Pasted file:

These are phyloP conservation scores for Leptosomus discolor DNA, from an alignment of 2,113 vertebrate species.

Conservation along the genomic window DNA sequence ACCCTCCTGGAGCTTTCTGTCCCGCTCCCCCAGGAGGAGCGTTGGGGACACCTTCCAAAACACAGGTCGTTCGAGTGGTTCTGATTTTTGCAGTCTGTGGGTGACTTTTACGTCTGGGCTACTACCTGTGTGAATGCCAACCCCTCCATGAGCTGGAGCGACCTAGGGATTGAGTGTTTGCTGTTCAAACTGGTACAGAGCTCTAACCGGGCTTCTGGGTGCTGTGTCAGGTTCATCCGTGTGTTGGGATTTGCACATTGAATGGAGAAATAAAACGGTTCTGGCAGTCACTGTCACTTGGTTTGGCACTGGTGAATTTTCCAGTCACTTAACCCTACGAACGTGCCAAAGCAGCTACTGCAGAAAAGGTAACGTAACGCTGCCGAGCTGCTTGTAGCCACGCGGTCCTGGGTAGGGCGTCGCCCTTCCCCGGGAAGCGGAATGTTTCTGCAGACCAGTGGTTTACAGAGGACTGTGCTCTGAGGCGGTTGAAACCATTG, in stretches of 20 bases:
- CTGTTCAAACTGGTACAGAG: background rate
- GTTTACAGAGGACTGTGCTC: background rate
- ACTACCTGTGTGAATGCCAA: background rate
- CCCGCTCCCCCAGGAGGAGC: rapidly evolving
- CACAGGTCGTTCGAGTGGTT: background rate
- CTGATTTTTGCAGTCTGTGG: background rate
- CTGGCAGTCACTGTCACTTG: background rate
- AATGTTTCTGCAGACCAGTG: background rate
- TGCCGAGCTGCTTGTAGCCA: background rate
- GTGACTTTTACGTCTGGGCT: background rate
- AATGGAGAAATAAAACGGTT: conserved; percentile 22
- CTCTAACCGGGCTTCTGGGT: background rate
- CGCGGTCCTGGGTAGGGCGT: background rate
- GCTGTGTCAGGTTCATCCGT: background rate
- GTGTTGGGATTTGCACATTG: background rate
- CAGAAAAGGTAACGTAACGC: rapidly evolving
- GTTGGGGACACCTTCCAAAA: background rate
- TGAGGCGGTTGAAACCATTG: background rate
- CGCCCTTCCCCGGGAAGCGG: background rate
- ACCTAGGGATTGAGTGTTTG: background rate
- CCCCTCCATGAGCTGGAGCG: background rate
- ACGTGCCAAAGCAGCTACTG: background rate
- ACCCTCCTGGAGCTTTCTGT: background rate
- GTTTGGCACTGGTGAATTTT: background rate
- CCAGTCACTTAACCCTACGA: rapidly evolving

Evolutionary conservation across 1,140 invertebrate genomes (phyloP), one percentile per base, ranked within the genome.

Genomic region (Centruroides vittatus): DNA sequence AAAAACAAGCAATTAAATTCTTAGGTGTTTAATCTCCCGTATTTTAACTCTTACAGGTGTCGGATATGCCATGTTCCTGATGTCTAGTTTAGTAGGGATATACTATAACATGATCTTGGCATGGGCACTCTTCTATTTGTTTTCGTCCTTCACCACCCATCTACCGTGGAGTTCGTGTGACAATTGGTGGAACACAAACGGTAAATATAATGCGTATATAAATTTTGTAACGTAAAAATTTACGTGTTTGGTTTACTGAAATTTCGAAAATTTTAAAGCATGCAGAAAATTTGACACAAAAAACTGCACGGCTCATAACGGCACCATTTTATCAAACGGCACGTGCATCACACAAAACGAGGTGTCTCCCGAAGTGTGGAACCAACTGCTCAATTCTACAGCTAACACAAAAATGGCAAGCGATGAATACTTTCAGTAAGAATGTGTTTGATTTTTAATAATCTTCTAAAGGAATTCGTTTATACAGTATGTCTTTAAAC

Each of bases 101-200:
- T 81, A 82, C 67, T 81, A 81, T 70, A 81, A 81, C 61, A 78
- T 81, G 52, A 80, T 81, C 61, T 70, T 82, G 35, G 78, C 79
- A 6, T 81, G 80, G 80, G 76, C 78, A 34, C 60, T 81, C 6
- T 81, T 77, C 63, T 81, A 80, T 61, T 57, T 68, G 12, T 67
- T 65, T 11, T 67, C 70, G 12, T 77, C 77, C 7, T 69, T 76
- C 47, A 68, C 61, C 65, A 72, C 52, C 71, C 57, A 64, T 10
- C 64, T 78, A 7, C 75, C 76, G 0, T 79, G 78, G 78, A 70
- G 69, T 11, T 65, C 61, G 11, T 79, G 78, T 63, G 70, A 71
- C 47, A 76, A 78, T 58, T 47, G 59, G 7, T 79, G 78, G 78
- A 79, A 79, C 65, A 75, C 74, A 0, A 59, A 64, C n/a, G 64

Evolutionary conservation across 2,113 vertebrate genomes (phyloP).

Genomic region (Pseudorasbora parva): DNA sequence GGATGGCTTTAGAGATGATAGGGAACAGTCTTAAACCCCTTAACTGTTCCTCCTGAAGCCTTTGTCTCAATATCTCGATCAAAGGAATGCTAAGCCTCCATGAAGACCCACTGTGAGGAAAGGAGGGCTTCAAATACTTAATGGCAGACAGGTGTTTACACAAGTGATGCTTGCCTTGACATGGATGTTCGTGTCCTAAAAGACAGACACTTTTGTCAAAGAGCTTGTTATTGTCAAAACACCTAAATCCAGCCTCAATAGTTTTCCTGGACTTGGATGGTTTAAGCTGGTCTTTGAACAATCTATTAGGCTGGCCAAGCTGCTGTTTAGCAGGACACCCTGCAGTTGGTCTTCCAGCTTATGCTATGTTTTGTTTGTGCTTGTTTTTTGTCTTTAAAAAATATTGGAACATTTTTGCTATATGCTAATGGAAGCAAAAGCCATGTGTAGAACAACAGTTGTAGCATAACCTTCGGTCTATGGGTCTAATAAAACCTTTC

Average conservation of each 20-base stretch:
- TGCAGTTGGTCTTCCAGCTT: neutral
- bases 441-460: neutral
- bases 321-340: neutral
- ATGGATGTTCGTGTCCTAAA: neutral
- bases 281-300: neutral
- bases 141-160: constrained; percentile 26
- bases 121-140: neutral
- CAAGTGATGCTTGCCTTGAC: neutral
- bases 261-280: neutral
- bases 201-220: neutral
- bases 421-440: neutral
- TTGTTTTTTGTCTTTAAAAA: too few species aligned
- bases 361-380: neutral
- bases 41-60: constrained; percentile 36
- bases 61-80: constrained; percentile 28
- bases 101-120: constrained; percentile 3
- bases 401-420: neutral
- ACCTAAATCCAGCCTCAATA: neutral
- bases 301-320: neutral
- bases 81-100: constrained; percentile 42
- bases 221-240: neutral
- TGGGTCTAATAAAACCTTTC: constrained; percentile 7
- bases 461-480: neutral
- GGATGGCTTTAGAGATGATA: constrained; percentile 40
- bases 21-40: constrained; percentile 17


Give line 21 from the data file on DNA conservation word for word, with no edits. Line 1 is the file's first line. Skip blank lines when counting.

- CGCCCTTCCCCGGGAAGCGG: background rate